Go to the previous, next section.

Initial Data Annotations

Variables that are not in the automatic storage class can be initialized by attaching annotations to their definitions (see section Variable Definitions). These annotations are very low-level. Each one specifies the initial value for a certain number of bits. Multiple annotations may be used, in which case their order is significant.

This annotation indicates that the variable should be initialized with N bits filled with bit pattern V, where N is the first entry on the list and V is the second. The size must be a multiple of the byte size and the bit pattern must be one byte long. Currently, zero is the only bit pattern that is supported.

This is a generalized version of the fill annotation. The variable is initialized to R copies of N bits holding the value V, where R, N, and V are the first, second, and third entries on the immed list. The values that are currently supported are integers, floating point values, and symbolic addresses.

This is another initial value annotation that is used to initialize character strings. The first entry on the list is the size in bits of each character. The rest of the entries on the immed list are integers that specify the characters in the string.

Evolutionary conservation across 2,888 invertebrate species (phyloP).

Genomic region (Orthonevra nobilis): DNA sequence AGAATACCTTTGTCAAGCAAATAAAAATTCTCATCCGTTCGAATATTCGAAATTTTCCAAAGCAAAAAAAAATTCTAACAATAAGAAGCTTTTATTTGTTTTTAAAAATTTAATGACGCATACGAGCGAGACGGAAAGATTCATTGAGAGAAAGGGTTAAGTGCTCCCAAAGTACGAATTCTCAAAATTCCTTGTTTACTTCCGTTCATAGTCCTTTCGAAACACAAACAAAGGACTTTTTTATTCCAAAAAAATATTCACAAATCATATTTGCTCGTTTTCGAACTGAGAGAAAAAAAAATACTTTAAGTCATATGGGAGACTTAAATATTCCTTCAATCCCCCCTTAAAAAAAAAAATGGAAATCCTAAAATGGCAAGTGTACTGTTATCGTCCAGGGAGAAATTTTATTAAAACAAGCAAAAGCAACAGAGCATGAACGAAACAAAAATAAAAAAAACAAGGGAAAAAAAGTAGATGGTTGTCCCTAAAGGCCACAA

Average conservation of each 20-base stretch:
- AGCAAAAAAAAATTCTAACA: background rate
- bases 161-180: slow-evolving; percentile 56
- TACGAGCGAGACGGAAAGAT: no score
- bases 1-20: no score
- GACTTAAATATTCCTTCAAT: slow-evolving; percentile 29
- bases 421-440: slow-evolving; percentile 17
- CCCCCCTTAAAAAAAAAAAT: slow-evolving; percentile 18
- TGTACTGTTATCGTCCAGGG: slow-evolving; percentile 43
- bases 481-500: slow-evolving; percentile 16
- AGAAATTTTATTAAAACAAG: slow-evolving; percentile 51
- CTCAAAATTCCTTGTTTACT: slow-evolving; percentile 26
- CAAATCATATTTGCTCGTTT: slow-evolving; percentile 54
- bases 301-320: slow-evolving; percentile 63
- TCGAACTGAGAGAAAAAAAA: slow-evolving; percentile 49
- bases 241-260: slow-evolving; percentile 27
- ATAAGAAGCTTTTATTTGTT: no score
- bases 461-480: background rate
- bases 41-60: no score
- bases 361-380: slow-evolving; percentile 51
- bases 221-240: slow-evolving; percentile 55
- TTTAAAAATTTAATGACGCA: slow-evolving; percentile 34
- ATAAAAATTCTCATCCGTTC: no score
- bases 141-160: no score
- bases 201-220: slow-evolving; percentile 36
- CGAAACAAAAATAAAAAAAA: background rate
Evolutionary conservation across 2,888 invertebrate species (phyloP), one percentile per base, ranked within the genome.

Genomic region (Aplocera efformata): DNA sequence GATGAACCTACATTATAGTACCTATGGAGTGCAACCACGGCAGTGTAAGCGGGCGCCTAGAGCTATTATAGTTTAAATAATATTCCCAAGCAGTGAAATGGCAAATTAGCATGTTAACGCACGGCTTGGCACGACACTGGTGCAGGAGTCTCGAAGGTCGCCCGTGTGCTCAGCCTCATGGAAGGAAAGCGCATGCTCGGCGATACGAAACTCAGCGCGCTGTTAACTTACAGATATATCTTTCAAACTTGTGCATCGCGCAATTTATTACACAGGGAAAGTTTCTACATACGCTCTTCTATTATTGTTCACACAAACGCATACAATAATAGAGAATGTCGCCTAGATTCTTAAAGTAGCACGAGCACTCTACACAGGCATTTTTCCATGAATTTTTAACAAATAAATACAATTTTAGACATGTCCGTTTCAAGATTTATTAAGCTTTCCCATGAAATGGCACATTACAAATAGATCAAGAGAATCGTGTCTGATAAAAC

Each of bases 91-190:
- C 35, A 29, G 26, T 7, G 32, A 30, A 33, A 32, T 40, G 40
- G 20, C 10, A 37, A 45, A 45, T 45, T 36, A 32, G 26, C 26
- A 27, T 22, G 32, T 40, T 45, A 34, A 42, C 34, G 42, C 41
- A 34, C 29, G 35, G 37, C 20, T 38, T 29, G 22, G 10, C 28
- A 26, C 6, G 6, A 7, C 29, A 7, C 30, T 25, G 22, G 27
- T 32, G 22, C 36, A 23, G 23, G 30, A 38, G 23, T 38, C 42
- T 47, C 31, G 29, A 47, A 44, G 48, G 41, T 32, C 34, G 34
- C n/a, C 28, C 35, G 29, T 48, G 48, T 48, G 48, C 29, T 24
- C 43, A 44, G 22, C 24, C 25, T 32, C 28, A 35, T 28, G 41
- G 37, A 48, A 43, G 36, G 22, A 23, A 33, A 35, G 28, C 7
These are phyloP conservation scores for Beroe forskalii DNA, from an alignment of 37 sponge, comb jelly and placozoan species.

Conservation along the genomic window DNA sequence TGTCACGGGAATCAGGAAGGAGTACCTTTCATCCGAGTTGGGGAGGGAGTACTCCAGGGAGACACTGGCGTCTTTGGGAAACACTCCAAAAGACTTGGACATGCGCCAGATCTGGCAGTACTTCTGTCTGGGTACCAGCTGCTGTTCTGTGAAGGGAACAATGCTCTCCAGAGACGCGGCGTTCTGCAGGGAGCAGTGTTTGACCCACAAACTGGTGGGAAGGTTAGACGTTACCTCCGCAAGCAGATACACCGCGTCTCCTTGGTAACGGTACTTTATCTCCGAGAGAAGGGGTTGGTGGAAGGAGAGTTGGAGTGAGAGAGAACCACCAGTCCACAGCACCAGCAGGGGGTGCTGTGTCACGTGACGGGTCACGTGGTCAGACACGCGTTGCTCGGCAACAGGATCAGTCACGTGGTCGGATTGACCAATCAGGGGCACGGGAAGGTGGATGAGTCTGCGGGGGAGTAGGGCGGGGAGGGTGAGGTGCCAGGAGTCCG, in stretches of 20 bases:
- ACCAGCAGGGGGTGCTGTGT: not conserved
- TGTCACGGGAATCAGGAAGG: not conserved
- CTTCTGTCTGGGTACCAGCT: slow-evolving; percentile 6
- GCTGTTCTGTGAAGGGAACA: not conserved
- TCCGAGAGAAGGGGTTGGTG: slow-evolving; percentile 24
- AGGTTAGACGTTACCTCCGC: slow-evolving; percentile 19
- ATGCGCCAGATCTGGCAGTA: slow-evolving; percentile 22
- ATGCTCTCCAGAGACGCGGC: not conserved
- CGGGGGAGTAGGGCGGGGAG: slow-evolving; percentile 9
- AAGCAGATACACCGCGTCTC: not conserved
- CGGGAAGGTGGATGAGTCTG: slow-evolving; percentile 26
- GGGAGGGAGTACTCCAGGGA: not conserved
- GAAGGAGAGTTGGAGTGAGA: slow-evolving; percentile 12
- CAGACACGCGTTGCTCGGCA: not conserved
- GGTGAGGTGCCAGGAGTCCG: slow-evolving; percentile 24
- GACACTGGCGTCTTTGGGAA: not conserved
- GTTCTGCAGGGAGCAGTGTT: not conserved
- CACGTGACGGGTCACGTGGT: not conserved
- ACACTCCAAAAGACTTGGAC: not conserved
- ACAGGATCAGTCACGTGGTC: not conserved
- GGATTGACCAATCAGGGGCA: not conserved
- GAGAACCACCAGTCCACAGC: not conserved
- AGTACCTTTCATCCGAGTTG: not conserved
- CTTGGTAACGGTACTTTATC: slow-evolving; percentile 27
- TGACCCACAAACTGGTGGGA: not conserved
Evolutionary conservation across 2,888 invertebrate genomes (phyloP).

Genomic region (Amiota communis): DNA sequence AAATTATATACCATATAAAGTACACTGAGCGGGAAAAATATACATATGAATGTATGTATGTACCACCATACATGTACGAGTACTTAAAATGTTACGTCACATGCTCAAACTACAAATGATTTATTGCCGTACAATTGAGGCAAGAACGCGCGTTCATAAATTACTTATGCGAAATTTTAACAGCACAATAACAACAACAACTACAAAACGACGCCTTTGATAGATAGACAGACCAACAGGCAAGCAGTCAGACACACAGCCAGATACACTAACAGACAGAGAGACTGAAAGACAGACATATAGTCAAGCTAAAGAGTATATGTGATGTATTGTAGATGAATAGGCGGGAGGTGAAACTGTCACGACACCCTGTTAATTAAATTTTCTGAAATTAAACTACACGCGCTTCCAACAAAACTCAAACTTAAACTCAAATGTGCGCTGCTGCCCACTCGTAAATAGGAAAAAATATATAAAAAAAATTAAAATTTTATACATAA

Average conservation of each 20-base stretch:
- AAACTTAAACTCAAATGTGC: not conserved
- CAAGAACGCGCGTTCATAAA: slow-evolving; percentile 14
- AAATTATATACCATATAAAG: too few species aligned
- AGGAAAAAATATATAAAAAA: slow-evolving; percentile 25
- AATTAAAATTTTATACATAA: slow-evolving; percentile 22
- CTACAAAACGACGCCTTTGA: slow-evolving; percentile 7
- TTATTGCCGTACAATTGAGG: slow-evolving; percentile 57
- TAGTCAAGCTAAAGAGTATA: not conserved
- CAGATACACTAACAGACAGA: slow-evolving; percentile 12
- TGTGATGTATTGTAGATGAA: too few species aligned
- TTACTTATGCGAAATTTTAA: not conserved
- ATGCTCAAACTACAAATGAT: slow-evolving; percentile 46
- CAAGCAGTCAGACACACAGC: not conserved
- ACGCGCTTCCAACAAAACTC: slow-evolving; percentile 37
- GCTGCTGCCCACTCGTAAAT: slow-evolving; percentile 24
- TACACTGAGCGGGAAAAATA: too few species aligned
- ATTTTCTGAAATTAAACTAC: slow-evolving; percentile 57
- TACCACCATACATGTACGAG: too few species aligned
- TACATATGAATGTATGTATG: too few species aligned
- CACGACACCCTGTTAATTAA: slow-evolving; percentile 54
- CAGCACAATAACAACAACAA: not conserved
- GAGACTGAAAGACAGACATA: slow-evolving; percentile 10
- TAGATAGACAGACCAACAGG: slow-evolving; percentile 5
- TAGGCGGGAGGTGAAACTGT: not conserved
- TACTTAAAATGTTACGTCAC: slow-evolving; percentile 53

Despite the low-level nature of the initial data annotations, SUIF still requires that they correspond to the types of the variables. For example, character strings should only be used to initialize character arrays. Each value specified in one of these annotations must fit exactly into the corresponding variable, field, or array element. The only exception to this is that multiple fields or array elements may be initialized to zero with a single fill annotation.

For example, this structure

struct {
    int x[2];
    float fp;
    char string[7];
} sample;

might be initialized with the following annotations:

["fill": 64 0]
["repeat_init": 1 32 1.2000e+00]
["multi_init": 8 102 97 116 112 105 103 0]

Go to the previous, next section.